Ballâ€™s Pyramid is an erosional remnant of a shield volcano and caldera that formed about 6.4 million years ago. It lies 20 kilometres (12 mi) southeast of Lord Howe Island in the Pacific Ocean. It is 562 metres (1,844 ft) high, while measuring only 1,100 metres (3,600 ft) in length and 300 metres (980 ft) across, making it the tallest volcanic stack in the world. Ballâ€™s Pyramid is part of the Lord Howe Island Marine Park in Australia.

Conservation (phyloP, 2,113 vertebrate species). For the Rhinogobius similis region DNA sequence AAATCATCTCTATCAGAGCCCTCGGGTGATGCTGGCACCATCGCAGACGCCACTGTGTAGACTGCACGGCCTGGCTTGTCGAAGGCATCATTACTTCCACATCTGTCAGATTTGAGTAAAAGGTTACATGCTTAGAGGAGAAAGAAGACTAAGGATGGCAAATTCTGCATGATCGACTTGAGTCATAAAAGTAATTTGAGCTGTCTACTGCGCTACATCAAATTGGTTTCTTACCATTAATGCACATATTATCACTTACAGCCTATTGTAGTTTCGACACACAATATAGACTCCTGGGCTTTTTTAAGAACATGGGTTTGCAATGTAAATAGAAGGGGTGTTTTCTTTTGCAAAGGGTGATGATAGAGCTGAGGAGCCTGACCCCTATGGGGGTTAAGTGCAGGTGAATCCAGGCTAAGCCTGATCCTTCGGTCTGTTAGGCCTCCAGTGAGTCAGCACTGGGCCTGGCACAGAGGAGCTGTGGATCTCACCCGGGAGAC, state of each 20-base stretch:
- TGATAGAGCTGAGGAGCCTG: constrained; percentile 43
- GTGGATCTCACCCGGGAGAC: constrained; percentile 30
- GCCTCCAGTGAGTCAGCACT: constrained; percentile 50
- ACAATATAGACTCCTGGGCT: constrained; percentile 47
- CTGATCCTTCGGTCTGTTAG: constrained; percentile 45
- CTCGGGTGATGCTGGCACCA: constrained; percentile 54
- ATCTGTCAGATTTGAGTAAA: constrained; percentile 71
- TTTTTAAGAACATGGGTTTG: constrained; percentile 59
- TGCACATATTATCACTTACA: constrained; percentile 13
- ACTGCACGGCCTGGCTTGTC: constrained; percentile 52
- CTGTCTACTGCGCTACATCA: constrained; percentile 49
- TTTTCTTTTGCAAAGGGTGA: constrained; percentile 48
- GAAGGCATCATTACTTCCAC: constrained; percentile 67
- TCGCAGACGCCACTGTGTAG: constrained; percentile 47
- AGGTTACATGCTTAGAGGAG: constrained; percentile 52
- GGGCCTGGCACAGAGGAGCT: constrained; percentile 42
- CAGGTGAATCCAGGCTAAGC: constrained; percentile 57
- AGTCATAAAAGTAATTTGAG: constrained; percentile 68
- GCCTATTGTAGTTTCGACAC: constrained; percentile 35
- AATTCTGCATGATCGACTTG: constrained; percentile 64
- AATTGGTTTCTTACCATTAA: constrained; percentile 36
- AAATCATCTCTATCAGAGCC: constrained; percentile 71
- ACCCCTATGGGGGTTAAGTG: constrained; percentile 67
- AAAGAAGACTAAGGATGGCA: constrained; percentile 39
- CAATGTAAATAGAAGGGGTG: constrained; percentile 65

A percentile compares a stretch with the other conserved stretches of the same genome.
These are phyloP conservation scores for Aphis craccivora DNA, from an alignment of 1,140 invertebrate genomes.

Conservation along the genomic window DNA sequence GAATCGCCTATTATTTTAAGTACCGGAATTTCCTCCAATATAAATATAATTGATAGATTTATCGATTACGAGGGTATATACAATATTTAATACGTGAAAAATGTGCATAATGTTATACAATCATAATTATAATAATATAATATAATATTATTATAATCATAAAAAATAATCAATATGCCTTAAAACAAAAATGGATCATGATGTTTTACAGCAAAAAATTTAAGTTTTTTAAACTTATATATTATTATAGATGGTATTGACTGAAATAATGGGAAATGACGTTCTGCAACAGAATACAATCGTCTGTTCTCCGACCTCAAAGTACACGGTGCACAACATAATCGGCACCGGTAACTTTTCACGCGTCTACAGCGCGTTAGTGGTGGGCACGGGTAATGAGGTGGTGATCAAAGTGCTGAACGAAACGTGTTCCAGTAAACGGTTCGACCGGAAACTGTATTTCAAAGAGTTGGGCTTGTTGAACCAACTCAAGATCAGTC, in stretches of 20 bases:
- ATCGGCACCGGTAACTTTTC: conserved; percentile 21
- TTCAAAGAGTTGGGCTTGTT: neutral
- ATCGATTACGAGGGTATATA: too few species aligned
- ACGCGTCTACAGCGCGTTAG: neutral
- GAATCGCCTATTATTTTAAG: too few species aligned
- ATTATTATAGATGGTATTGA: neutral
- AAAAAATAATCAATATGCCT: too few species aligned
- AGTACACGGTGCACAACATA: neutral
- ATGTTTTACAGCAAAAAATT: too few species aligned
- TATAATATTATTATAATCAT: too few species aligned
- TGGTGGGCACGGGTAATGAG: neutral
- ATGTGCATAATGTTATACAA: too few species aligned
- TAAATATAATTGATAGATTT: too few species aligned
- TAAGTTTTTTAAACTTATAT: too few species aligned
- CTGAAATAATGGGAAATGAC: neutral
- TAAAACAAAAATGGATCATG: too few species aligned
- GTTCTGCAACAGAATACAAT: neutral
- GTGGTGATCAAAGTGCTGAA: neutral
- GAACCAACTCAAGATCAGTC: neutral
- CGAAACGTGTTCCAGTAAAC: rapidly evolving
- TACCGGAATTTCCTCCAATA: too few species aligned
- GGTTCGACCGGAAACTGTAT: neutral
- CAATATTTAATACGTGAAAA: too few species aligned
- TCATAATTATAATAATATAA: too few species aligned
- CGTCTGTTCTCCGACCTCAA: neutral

Like neighboring Lord Howe Island and the Lord Howe seamount chain, Ballâ€™s Pyramid is based on the Lord Howe Rise, part of the submerged continent of Zealandia. It is positioned in the center of a submarine shelf. The shelf is 20 kilometres (12 mi) in length and averages 10 kilometres (6.2 mi) in width and lies under an average depth of 50 metres (160 ft) of water. It is separated by a 500 metres (1,600 ft) deep submarine canyon from another shelf on which Lord Howe Island is located. The cliffs of the stack continue under the water surface to the level of the shelf.
Ballâ€™s Pyramid is uninhabited.